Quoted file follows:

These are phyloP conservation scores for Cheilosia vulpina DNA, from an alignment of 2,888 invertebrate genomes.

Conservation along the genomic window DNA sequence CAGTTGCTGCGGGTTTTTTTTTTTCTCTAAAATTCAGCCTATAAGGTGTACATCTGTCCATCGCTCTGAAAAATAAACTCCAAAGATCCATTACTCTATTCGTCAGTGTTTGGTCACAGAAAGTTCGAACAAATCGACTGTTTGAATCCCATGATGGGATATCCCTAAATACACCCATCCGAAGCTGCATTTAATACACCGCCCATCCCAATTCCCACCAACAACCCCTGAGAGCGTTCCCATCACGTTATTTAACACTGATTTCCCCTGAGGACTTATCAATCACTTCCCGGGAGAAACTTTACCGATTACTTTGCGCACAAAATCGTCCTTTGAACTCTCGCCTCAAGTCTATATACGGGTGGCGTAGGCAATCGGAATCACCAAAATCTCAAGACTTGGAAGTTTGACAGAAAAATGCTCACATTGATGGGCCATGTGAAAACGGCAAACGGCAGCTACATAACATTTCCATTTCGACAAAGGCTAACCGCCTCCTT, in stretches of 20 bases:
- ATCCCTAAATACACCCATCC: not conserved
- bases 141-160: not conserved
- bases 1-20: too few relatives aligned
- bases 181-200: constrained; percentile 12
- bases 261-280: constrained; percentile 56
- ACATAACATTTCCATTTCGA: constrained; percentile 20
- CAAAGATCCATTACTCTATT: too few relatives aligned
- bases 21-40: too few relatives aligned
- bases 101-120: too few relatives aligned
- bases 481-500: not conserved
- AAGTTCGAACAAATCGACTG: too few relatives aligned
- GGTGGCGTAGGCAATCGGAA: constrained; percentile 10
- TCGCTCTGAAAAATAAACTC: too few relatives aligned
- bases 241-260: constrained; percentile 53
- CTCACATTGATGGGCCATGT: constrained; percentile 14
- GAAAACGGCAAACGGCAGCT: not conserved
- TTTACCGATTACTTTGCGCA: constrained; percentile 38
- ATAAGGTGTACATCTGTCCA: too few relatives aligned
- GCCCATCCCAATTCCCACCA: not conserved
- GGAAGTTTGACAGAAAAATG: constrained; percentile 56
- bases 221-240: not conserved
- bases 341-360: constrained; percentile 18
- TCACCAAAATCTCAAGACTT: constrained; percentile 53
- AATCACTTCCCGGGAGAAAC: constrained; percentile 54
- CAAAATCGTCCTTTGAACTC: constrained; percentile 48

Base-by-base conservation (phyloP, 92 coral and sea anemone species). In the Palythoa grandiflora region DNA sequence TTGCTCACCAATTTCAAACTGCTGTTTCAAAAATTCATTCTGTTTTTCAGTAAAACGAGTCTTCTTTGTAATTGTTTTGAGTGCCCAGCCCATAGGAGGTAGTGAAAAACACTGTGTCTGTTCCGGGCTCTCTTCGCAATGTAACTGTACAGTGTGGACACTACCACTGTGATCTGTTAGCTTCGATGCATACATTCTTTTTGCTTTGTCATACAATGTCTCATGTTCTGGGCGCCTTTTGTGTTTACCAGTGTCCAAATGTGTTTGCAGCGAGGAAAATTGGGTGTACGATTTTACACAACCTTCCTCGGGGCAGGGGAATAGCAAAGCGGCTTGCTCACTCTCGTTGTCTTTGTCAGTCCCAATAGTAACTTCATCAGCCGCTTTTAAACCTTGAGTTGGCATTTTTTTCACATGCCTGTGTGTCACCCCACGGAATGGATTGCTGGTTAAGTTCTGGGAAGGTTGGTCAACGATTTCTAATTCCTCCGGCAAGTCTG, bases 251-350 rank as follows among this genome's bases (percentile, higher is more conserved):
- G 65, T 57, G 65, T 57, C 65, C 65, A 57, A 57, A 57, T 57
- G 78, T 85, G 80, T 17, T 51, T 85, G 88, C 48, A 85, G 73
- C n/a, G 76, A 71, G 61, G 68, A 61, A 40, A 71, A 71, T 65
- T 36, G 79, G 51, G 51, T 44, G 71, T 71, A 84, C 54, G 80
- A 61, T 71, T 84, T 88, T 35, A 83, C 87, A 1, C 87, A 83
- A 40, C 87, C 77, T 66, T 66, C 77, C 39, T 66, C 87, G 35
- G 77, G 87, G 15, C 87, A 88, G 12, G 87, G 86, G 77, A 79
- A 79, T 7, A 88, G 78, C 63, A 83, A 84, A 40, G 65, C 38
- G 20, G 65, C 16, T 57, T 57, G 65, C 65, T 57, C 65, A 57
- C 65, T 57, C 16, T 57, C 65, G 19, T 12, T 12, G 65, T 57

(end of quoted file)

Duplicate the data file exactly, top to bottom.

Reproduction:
These are phyloP conservation scores for Cheilosia vulpina DNA, from an alignment of 2,888 invertebrate genomes.

Conservation along the genomic window DNA sequence CAGTTGCTGCGGGTTTTTTTTTTTCTCTAAAATTCAGCCTATAAGGTGTACATCTGTCCATCGCTCTGAAAAATAAACTCCAAAGATCCATTACTCTATTCGTCAGTGTTTGGTCACAGAAAGTTCGAACAAATCGACTGTTTGAATCCCATGATGGGATATCCCTAAATACACCCATCCGAAGCTGCATTTAATACACCGCCCATCCCAATTCCCACCAACAACCCCTGAGAGCGTTCCCATCACGTTATTTAACACTGATTTCCCCTGAGGACTTATCAATCACTTCCCGGGAGAAACTTTACCGATTACTTTGCGCACAAAATCGTCCTTTGAACTCTCGCCTCAAGTCTATATACGGGTGGCGTAGGCAATCGGAATCACCAAAATCTCAAGACTTGGAAGTTTGACAGAAAAATGCTCACATTGATGGGCCATGTGAAAACGGCAAACGGCAGCTACATAACATTTCCATTTCGACAAAGGCTAACCGCCTCCTT, in stretches of 20 bases:
- ATCCCTAAATACACCCATCC: not conserved
- bases 141-160: not conserved
- bases 1-20: too few relatives aligned
- bases 181-200: constrained; percentile 12
- bases 261-280: constrained; percentile 56
- ACATAACATTTCCATTTCGA: constrained; percentile 20
- CAAAGATCCATTACTCTATT: too few relatives aligned
- bases 21-40: too few relatives aligned
- bases 101-120: too few relatives aligned
- bases 481-500: not conserved
- AAGTTCGAACAAATCGACTG: too few relatives aligned
- GGTGGCGTAGGCAATCGGAA: constrained; percentile 10
- TCGCTCTGAAAAATAAACTC: too few relatives aligned
- bases 241-260: constrained; percentile 53
- CTCACATTGATGGGCCATGT: constrained; percentile 14
- GAAAACGGCAAACGGCAGCT: not conserved
- TTTACCGATTACTTTGCGCA: constrained; percentile 38
- ATAAGGTGTACATCTGTCCA: too few relatives aligned
- GCCCATCCCAATTCCCACCA: not conserved
- GGAAGTTTGACAGAAAAATG: constrained; percentile 56
- bases 221-240: not conserved
- bases 341-360: constrained; percentile 18
- TCACCAAAATCTCAAGACTT: constrained; percentile 53
- AATCACTTCCCGGGAGAAAC: constrained; percentile 54
- CAAAATCGTCCTTTGAACTC: constrained; percentile 48

Base-by-base conservation (phyloP, 92 coral and sea anemone species). In the Palythoa grandiflora region DNA sequence TTGCTCACCAATTTCAAACTGCTGTTTCAAAAATTCATTCTGTTTTTCAGTAAAACGAGTCTTCTTTGTAATTGTTTTGAGTGCCCAGCCCATAGGAGGTAGTGAAAAACACTGTGTCTGTTCCGGGCTCTCTTCGCAATGTAACTGTACAGTGTGGACACTACCACTGTGATCTGTTAGCTTCGATGCATACATTCTTTTTGCTTTGTCATACAATGTCTCATGTTCTGGGCGCCTTTTGTGTTTACCAGTGTCCAAATGTGTTTGCAGCGAGGAAAATTGGGTGTACGATTTTACACAACCTTCCTCGGGGCAGGGGAATAGCAAAGCGGCTTGCTCACTCTCGTTGTCTTTGTCAGTCCCAATAGTAACTTCATCAGCCGCTTTTAAACCTTGAGTTGGCATTTTTTTCACATGCCTGTGTGTCACCCCACGGAATGGATTGCTGGTTAAGTTCTGGGAAGGTTGGTCAACGATTTCTAATTCCTCCGGCAAGTCTG, bases 251-350 rank as follows among this genome's bases (percentile, higher is more conserved):
- G 65, T 57, G 65, T 57, C 65, C 65, A 57, A 57, A 57, T 57
- G 78, T 85, G 80, T 17, T 51, T 85, G 88, C 48, A 85, G 73
- C n/a, G 76, A 71, G 61, G 68, A 61, A 40, A 71, A 71, T 65
- T 36, G 79, G 51, G 51, T 44, G 71, T 71, A 84, C 54, G 80
- A 61, T 71, T 84, T 88, T 35, A 83, C 87, A 1, C 87, A 83
- A 40, C 87, C 77, T 66, T 66, C 77, C 39, T 66, C 87, G 35
- G 77, G 87, G 15, C 87, A 88, G 12, G 87, G 86, G 77, A 79
- A 79, T 7, A 88, G 78, C 63, A 83, A 84, A 40, G 65, C 38
- G 20, G 65, C 16, T 57, T 57, G 65, C 65, T 57, C 65, A 57
- C 65, T 57, C 16, T 57, C 65, G 19, T 12, T 12, G 65, T 57